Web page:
Trump: The Economics

Don't panic. That is the first message for investors. After all that has been said in recent months, it would not be a surprise if some investors were concerned following Donald Trump's election as President. However, an equally important message might be to take a positive view of what might lie ahead for US economic policy.

The immediate financial market reaction was partly knee-jerk, as US assets sold off but this reaction was probably far shorter than many may have feared, in part this is because there has been a relatively quick and sober assessment of the President Elect's likely economic policies. Naturally, markets could be volatile as there is still much uncertainty about what lies ahead.

President Elect Trump appears to be viewed with suspicion by much of the world's media and is regarded as unpredictable and a loose cannon by many investors. Yet his acceptance speech was inclusive and he comes across as more of a manager, with a desire to get things done, than a slick politician.

Interestingly, the sell off in US bonds would indicate that the focus is on the reflationary aspects of Trump's aim to boost growth. His commitment to relax fiscal policy and deliver on growth should be positive for US equities. But with inflation already past its low, part of the market's focus will be a fear that inflation will creep higher. That could take its toll on US bonds.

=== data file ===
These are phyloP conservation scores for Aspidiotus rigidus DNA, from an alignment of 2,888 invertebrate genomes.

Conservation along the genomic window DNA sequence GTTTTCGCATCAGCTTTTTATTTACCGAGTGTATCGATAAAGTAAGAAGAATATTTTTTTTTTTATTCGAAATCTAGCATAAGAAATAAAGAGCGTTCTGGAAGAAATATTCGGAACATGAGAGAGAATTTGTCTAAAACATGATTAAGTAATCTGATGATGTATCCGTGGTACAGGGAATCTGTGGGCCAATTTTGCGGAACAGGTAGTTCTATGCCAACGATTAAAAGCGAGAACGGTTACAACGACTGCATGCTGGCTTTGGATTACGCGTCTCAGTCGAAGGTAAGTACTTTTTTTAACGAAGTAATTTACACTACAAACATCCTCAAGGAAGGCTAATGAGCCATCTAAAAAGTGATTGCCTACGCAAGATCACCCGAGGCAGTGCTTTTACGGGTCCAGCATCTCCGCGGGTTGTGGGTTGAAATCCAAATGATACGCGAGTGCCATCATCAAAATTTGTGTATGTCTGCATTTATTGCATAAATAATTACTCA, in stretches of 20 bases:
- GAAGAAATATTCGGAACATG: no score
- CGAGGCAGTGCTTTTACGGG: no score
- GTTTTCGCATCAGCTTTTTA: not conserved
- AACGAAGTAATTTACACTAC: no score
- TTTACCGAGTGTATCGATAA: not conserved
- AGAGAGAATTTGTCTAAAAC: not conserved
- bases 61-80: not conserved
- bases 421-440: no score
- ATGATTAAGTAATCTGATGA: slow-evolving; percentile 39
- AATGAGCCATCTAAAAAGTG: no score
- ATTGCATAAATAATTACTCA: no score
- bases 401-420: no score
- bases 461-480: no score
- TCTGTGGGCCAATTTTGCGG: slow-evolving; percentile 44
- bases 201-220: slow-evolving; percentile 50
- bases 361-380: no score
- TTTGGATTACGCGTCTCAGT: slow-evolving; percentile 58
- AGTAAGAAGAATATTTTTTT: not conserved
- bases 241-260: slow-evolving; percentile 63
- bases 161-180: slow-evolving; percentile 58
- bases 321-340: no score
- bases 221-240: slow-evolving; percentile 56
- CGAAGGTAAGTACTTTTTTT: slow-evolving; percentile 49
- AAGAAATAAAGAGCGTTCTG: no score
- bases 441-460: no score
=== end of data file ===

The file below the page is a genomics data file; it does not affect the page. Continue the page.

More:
Wages have recently crept higher. Although any shift in policy takes time, if this is seen also as the start of a trend towards a looser fiscal policy with a tighter monetary policy, then this too may be seen as dollar positive. Of course for markets, it is not just what he says but also the need to deliver it. It will take time to truly assess his policies.

Since the financial crisis, US markets have been driven by a combination of a liquidity cycle and an earnings cycle, with cheap money at the core. Corporate earnings have been good. Inflation has been low. Central bank policy had been largely predictable, avoiding policy shocks. Financial markets have performed well. Now, however, we may be moving from a liquidity and earnings cycle to a more traditional political and economic cycle. The election was an important aspect of this. If so it could trigger a shift in market thinking.

It was not just Donald Trump's victory that is remarkable, it is the impressive way in which the Republicans now hold power across the board. Their majority in the House of Representatives is solid and they have a working majority still in The Senate. Moreover, it is already being said that the seats being contested in two years’ time will allow the Republicans to retain control of The Senate at that stage. As a result, Trump may have solid Republican support for the whole of the next four years. The Republicans also had a strong showing in State Governorships. Trump's victory will allow him to make potentially far reaching appointments to the Supreme Court, where one seat is currently vacant.